Tiga’s second album will be called Ciao! Its Canadian author has touched down for a brief stint in London to talk about it.
It’s a bit contrary to be talking about goodbyes – after all, we’ve only just said “hello” to him. But as he nears the end of a crowded press day, a radio session beckons; the car to take him there is on its way. But he doffs his cap, grins mischievously and beckons us to a seat.
He’s been Twittering a lot of late, taking a lighthearted dig at how little some music journalists understand about his music, so after a deeper breath than normal this seems a good topic to start with. Does he care that much about the reception to his new record?
He grins again, and nods. “I’m just getting feedback at the moment, as up until now I’ve been in my own little world. The people who work for me, my friends and my family – I would say they definitely cannot be trusted! It’s strange, though, when you put your music out there, it feels like you’re never going to like it for some reason”.
Does that mean he’s apprehensive? “Not really. I think it’s more curiosity. I’ve made something I love. I don’t think I could have done something that I wasn’t that keen on. What I’m really interested to hear is which songs everyone likes, and whether there are some songs no-one cares about.”
This album is a record of two sides, though not in a quaint vinyl-era sense. It’s Tiga working on his own, versus Tiga working with producers such as Soulwax, Gonzalez and James Murphy. He thrives on the two aspects. “When you can do collaborations, you end up with discussions. We tend to have those debates in the morning, and it’s nice when you hear other people’s opinions. Not that I’m overly concerned with what people think, but music is like if you fast forward through the songs, what are they about?”
Humour plays an important part in his music. “I think it’s really important to get a sense of humour into your life,” he smiles, “otherwise it gets so miserable. I think comedy is the most important thing in my life, if I’m honest. It’s quite British, though – maybe it’s because I’m from the Commonwealth! It’s definitely increasing. Music should never be funny for the sake of it, I don’t think, but detecting something behind the scenes is a big part of it for me. You listen to Prince, for example and he doesn’t take himself too seriously. A sense of humour is like an intelligent thing I think.”
It’s a sense revealed most vividly in his cover versions. He smiles again. “Yeah, though they are respectful as well. In music so many people take themselves so seriously, and when I did Hot In Herre, I loved the original song. Then I said, ‘I’m gonna rap on top’, and did the deadpan style. It’s not a grand strategy.”
Alongside the humour, Ciao! does nonetheless contain music of serious depth – not least the closing Love Don’t Dance Here Anymore – “I guess it’s on a totally subjective level”, he says. He’s tried out the new material on UK clubbers as well, dropping the bass heavy Mind Dimension in a recent set at Matter. “I did”, he grins, “and it was massive. I nearly forgot to play it though! That was exceptionally forgetful, given it was from my new album. I didn’t have very high hopes for matter, I must admit, but it was actually really good, with an amazing sound, and the crowd was very open”.
Talk turns to influences, and I ask him about electronic acts to have made a lasting impact on his music. Having been offered the Pet Shop Boys as a token, he accepts. “They have been pretty inspirational. A lot of people have said that about my music, though to be honest I was never a huge Pet Shop Boys fan. I did love particular songs, but I never fell in love with them like I did Depeche Mode. The first for me was Duran Duran, though. I remember buying the cassette of their album when it came out, and I listened to it over and over. My favourite was Planet Earth, though there was a weird one called Tel Aviv that I loved”.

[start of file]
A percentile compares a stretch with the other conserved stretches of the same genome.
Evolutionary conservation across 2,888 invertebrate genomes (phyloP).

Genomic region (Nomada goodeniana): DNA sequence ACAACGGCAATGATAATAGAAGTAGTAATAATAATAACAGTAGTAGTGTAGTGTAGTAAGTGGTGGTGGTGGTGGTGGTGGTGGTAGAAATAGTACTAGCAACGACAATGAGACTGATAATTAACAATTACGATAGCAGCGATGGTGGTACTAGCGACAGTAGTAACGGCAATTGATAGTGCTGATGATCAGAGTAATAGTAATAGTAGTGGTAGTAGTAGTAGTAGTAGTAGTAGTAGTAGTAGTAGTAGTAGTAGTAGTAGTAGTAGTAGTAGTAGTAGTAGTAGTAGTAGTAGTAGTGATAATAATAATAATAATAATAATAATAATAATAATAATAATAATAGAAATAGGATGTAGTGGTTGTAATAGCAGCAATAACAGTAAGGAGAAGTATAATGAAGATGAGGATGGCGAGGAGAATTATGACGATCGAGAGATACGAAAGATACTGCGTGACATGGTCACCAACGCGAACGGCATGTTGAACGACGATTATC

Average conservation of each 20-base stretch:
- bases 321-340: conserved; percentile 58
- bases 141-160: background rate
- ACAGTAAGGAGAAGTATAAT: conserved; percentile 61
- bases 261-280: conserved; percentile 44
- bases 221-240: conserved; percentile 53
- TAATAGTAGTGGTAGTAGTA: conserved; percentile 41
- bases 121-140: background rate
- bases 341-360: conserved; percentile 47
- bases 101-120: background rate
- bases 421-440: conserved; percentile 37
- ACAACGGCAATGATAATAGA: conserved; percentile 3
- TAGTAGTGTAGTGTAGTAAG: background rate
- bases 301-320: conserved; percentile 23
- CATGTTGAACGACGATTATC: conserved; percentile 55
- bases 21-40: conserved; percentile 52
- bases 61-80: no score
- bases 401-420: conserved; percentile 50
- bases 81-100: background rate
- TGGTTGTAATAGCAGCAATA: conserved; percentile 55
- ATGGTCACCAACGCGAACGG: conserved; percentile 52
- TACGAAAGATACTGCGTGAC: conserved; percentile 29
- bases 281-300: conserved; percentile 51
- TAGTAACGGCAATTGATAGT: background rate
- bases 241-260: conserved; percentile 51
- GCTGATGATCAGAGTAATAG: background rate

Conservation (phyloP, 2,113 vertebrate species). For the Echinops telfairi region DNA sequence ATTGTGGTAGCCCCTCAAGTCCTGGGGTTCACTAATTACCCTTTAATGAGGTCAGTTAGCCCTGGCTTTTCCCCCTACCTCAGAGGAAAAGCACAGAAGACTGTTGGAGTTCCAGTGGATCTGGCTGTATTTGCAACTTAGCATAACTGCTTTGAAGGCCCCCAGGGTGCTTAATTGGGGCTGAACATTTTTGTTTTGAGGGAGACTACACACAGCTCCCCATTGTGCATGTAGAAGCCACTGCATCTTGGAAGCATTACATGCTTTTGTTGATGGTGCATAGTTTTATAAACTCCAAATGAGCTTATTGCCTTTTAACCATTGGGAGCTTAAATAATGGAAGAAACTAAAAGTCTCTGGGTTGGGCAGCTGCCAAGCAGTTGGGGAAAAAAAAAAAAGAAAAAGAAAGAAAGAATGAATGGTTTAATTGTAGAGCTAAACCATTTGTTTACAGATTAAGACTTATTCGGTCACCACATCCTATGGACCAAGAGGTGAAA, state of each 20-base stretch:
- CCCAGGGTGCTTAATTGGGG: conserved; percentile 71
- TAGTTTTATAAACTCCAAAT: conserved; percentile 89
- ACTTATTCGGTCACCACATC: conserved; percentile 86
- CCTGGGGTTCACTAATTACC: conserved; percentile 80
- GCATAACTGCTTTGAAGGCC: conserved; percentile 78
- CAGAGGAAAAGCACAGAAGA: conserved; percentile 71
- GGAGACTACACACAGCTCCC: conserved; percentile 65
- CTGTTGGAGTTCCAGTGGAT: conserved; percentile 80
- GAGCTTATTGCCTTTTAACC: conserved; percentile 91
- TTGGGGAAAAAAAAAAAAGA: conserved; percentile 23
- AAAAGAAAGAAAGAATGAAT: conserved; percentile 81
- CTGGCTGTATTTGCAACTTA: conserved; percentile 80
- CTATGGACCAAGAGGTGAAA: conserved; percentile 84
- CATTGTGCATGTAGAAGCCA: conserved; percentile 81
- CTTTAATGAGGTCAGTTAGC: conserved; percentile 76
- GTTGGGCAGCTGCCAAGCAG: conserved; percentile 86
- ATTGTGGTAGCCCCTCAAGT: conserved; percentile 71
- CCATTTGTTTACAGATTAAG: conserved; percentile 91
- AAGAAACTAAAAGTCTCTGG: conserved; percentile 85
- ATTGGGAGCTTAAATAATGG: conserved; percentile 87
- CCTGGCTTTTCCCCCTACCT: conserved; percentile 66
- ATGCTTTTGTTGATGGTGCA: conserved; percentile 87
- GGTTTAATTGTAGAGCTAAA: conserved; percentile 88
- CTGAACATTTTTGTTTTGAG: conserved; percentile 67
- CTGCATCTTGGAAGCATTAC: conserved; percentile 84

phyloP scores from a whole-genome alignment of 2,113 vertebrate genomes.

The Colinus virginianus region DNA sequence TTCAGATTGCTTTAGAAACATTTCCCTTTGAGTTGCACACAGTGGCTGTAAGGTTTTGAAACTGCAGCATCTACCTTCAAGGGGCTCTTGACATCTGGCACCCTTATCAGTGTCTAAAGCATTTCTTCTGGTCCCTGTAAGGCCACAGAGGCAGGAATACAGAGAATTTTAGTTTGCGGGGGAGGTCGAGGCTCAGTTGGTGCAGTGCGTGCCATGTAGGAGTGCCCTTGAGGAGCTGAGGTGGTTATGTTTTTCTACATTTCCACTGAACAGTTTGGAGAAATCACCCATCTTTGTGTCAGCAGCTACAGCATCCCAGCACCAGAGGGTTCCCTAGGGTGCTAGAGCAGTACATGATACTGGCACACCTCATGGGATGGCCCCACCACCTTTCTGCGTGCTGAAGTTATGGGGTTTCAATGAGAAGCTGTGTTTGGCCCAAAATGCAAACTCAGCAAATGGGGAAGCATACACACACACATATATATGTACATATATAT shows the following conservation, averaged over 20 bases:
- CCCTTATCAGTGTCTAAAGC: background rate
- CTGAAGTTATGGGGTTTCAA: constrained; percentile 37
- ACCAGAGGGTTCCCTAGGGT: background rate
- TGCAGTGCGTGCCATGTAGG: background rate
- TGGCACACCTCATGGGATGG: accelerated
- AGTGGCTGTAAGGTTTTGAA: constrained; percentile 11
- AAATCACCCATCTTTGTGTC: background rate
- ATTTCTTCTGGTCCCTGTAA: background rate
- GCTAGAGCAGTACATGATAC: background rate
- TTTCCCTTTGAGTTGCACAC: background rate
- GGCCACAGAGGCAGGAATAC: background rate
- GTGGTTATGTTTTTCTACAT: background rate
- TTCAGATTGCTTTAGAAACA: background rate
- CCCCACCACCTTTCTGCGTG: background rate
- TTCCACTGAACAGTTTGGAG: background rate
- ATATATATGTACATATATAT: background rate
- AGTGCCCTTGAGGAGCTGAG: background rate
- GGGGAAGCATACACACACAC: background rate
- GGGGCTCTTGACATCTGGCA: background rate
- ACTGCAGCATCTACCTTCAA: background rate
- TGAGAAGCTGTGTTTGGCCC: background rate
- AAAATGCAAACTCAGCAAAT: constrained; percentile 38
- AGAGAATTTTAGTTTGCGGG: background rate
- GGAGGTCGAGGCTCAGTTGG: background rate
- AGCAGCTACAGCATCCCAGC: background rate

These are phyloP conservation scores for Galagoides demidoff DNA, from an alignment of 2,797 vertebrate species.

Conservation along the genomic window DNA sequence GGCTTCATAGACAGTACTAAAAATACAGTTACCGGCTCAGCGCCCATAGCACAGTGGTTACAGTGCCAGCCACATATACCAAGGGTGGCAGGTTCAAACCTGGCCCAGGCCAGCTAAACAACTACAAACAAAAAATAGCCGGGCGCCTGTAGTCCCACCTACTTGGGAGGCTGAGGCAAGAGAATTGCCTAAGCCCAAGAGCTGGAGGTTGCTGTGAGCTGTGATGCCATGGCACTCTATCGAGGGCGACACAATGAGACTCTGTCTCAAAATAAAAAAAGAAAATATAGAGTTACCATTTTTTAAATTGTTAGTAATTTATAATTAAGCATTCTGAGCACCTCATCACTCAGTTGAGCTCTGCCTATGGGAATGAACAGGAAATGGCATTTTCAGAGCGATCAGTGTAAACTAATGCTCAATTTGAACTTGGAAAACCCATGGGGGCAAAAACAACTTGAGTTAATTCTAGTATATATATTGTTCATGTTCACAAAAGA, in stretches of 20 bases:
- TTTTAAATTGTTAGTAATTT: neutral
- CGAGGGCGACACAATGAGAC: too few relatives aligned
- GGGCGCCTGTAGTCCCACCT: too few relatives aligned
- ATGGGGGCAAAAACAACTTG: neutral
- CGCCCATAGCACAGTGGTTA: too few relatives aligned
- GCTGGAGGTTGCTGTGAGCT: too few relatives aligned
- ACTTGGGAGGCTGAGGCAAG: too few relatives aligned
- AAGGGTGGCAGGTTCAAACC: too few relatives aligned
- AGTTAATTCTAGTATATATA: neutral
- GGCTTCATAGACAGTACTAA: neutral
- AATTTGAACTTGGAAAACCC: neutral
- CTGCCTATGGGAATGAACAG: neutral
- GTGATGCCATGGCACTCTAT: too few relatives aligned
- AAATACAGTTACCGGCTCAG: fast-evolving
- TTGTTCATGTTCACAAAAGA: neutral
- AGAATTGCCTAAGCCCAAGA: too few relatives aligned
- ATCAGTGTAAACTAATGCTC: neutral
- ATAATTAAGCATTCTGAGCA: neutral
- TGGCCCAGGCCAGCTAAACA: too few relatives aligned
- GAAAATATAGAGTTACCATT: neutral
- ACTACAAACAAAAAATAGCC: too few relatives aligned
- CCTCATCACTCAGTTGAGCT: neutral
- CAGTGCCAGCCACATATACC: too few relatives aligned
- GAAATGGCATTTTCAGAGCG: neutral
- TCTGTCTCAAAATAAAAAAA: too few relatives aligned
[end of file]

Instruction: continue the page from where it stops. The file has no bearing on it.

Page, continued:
Recording with Soulwax seems to have been a particular inspiration to Tiga. “We had a really good time together”, he says. “They’ve become really close friends, we’ve met each other’s parents and everything like that. The sheer volume of time we’ve spent together is pretty shocking! I can’t sing their praises enough. Really they are more than friends – they really believe in me, and they’re very generous with their time and energy. If they weren’t in my life it would be very different – they’re great guys.”
Such a glowing tribute prompts me to ask if it was a danger he would allow the album to become less like him and more about other people? “Definitely”, he responds. “That’s the big danger when you’re working with strong characters. Guys like James Murphy and Gonzalez, they’re strong characters. I don’t think there’s anything worse than giving over power like that though. If the second album was when Tiga got all his friends to make tracks for him it’s not good. It’s the conviction of having your own ideas, of sticking with them and not being bullied. I think my music has personality and stands up on its own.”
Tiga is on tour at the moment as a DJ, but has he considered live performance? He sighs a little. “I’d like to, I really would, but it’s like a fork in the road. I think it would work like a disco, maybe even a techno set with a live drummer. I’ve never had a band before, so it would be weird! But it’s something I’ll have to think about.”
His car has arrived. A parting question then – given his talent for original cover versions, what is his favourite at the moment? “It’s the Antony and the Johnsons cover of Leonard Cohen‘s If It Be Your Will”, is the immediate response. “You have to see the performance though, watch it on YouTube and you get the full effect. It’s one of the top five you ever saw in your life!”